Hardware Design Frontends#

In addition to traditional hardware description languages like Verilog and SystemVerilog, SiliconCompiler also supports higher-level languages, for ease of hardware design prototyping.

Here are some tutorials of a few different types of high-level hardware design frontends:

Python-based frontends#

Since SC itself is a Python library, it can be used as-is in an end-to-end build script with any Python-based HDL that can be scripted to export designs to Verilog.

For example, if you have SC installed already, you can quickly get started building designs written in the Migen HDL. To install Migen, run pip install migen. Then, paste the following into a file called “heartbeat_migen.py”.

#!/usr/bin/env python3

from migen import Module, Signal, Cat, Replicate
from migen.fhdl.verilog import convert

import siliconcompiler


class Heartbeat(Module):
    def __init__(self, N=8):
        self.out = Signal()
        self.counter_reg = Signal(N)

        ###

        self.sync += self.counter_reg.eq(self.counter_reg + 1)
        self.sync += self.out.eq(self.counter_reg == Cat(Replicate(0, N - 1), 1))


def main():
    heartbeat = Heartbeat()
    convert(heartbeat, ios={heartbeat.out}, name='heartbeat').write('heartbeat.v')

    chip = siliconcompiler.Chip('heartbeat')
    chip.input('heartbeat.v')
    # default Migen clock pin is named 'sys_clk'
    chip.clock(pin='sys_clk', period=1)
    chip.load_target("freepdk45_demo")
    chip.run()
    chip.summary()
    chip.show()


if __name__ == '__main__':
    main()

Run this file with python heartbeat_migen.py to compile your Migen design down to a GDS and automatically display it in KLayout.

In this example, the Heartbeat class describes a design as a Migen module, and the main() function implements the build flow. The flow begins by using Migen’s built-in functionality for exporting the design as a file named “heartbeat.v”. The rest of the flow uses SC’s core API to take this Verilog file and feed it into a basic asicflow build, as described in the Quickstart guide. For more info on how Migen works, see the Migen docs.

Although we wrote this example using Migen in particular, the concepts apply to other Python-based HDLs, such as MyHDL or Amaranth (note that Amaranth’s Verilog backend requires Yosys installed locally).

Chisel frontend#

SiliconCompiler has a Chisel frontend that enables you to build Chisel designs for any supported SC target. To get started using Chisel with SC, ensure that SC is installed following the directions from the Installation section, and install sbt. See for links to helpful build scripts.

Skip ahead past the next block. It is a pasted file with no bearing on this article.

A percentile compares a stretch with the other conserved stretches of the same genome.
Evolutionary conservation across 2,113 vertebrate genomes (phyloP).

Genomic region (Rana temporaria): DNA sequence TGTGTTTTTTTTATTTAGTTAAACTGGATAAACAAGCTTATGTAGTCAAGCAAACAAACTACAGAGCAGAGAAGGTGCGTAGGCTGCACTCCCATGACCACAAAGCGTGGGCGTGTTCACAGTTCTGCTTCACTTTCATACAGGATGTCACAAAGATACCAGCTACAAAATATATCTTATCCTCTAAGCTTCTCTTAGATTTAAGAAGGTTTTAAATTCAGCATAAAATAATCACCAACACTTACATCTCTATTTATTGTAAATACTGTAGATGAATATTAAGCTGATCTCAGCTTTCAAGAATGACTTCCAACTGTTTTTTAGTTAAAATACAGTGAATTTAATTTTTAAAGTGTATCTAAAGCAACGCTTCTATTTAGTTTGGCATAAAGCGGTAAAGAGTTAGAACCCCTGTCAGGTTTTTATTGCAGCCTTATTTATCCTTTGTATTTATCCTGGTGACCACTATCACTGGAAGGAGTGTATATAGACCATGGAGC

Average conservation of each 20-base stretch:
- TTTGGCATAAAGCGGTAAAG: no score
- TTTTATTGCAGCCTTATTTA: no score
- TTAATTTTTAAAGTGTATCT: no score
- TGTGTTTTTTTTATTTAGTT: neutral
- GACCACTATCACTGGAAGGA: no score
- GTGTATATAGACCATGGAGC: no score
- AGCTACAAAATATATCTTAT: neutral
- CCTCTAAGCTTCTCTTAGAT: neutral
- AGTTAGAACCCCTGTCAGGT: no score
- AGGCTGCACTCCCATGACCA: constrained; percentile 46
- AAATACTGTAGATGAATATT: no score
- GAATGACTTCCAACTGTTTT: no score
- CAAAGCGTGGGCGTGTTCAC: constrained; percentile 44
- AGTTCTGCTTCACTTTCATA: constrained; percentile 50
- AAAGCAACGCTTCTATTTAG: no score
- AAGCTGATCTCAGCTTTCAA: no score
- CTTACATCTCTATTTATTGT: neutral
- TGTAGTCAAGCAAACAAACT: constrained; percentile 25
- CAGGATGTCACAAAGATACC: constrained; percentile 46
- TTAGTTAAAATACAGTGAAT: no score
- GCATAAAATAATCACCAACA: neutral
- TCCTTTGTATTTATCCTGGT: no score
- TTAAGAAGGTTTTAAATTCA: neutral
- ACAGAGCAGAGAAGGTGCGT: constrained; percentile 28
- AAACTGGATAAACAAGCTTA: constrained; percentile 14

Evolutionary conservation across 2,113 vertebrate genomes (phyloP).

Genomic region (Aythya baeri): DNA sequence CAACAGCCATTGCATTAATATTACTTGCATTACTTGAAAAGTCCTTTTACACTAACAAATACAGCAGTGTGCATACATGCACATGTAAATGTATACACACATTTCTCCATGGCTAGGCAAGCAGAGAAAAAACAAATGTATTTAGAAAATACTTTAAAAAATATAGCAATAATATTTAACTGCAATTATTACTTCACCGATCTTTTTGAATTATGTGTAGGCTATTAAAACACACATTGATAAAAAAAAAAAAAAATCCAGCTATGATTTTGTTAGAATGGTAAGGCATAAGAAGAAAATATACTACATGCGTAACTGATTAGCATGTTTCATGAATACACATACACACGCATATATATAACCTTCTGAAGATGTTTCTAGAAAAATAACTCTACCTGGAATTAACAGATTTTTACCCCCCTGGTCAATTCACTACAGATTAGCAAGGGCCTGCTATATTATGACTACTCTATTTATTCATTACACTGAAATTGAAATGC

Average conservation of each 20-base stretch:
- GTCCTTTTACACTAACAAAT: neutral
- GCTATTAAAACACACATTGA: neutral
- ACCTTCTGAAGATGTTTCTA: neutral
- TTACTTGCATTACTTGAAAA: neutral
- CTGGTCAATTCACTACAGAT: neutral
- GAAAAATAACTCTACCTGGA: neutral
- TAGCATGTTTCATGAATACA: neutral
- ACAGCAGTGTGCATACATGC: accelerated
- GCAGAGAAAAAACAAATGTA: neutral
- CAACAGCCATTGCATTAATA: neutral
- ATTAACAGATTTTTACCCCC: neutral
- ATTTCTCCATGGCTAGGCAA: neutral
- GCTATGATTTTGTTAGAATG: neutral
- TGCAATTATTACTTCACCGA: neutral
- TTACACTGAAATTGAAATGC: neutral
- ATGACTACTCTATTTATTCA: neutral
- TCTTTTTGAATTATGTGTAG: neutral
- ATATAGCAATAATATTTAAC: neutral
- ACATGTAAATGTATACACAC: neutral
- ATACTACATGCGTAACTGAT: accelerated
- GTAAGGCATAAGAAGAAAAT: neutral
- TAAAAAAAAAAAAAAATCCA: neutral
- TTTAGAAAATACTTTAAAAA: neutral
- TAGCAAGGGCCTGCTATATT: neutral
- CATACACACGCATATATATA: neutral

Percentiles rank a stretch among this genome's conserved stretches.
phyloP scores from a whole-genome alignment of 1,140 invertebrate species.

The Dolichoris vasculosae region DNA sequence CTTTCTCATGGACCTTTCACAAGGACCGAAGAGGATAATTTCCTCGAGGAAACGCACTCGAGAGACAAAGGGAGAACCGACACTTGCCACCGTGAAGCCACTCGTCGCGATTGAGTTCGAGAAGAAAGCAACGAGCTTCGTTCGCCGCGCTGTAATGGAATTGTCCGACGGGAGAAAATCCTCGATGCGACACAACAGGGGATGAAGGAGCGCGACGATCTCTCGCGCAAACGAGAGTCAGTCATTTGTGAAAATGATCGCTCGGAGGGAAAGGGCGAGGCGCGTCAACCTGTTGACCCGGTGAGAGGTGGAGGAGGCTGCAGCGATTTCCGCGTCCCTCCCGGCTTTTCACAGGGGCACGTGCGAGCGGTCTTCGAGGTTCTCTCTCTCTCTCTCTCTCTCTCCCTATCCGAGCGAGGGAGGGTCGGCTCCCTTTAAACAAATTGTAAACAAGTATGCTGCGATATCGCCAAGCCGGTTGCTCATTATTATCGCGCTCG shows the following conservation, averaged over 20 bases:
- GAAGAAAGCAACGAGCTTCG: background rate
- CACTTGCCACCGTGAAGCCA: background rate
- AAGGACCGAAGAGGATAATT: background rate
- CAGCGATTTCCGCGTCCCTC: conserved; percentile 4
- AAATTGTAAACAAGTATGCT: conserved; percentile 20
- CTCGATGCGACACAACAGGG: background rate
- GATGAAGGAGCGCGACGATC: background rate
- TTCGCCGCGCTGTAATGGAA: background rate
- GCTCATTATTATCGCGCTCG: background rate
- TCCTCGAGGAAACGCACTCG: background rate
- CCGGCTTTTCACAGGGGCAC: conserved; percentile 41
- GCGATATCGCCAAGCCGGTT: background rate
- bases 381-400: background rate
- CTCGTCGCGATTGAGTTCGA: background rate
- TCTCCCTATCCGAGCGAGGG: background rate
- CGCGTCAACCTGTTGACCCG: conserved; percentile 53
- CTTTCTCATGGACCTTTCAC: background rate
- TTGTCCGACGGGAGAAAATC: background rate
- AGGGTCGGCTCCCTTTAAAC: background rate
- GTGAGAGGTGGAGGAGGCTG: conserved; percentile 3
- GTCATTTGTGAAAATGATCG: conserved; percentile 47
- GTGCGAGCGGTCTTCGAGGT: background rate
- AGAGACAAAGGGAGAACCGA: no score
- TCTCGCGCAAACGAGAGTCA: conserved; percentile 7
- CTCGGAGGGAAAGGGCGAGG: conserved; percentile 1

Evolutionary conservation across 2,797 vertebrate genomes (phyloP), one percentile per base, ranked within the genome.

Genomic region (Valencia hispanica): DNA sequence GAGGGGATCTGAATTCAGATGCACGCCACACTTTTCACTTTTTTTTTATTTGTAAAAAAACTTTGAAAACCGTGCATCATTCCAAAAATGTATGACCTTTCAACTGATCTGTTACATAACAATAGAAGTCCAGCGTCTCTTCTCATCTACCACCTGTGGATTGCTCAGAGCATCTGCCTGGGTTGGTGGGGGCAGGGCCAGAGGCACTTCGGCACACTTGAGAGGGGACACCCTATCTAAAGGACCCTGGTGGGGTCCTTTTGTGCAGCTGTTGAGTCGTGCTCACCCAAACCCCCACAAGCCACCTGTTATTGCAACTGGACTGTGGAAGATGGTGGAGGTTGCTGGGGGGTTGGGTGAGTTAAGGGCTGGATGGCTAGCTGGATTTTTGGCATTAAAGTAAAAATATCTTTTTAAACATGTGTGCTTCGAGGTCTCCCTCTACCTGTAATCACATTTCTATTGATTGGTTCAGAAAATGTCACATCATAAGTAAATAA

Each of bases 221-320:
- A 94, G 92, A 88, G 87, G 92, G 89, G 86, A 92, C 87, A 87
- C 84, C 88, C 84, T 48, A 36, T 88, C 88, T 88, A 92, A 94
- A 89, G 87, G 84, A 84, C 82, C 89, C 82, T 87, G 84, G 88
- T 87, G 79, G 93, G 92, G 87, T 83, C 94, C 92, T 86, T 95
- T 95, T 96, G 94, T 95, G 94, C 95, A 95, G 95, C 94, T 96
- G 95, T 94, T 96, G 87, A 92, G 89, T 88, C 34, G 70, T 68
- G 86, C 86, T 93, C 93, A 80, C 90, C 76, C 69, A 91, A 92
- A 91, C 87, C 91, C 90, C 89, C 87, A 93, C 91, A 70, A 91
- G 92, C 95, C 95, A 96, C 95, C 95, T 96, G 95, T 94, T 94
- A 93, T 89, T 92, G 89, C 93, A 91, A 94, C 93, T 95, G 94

To build a Chisel design, the only things you need to do differently from a configuration perspective are:

  1. Add all required Scala files as sources. Keep in mind that other frontend-specific features such as include or library directories are not yet supported for the Chisel frontend.

  2. Set the ['option', 'frontend'] parameter to ‘chisel’.

Otherwise, you can configure the build as normal.

For example, to build the GCD example from the Chisel project template repo, first copy the following code into a file called “GCD.scala”.

import chisel3._

/**
  * Compute GCD using subtraction method.
  * Subtracts the smaller from the larger until register y is zero.
  * value in register x is then the GCD
  */
class GCD extends Module {
  val io = IO(new Bundle {
    val value1        = Input(UInt(16.W))
    val value2        = Input(UInt(16.W))
    val loadingValues = Input(Bool())
    val outputGCD     = Output(UInt(16.W))
    val outputValid   = Output(Bool())
  })

  val x  = Reg(UInt())
  val y  = Reg(UInt())

  when(x > y) { x := x - y }
    .otherwise { y := y - x }

  when(io.loadingValues) {
    x := io.value1
    y := io.value2
  }

  io.outputGCD := x
  io.outputValid := y === 0.U
}

Note

SC’s Chisel driver script selects the module to build based on the ‘design’ parameter. You must ensure that top-level module’s class name matches the ‘design’ parameter you have set, and that this module does not include a package statement.

This design can then be quickly compiled to a GDS using Python:

#!/usr/bin/env python3

import siliconcompiler
import os


def main():
    root = os.path.dirname(__file__)
    chip = siliconcompiler.Chip('GCD')
    chip.input(os.path.join(root, "GCD.scala"))
    chip.set('option', 'frontend', 'chisel')
    # default Chisel clock pin is 'clock'
    chip.clock(pin='clock', period=5)
    chip.load_target("freepdk45_demo")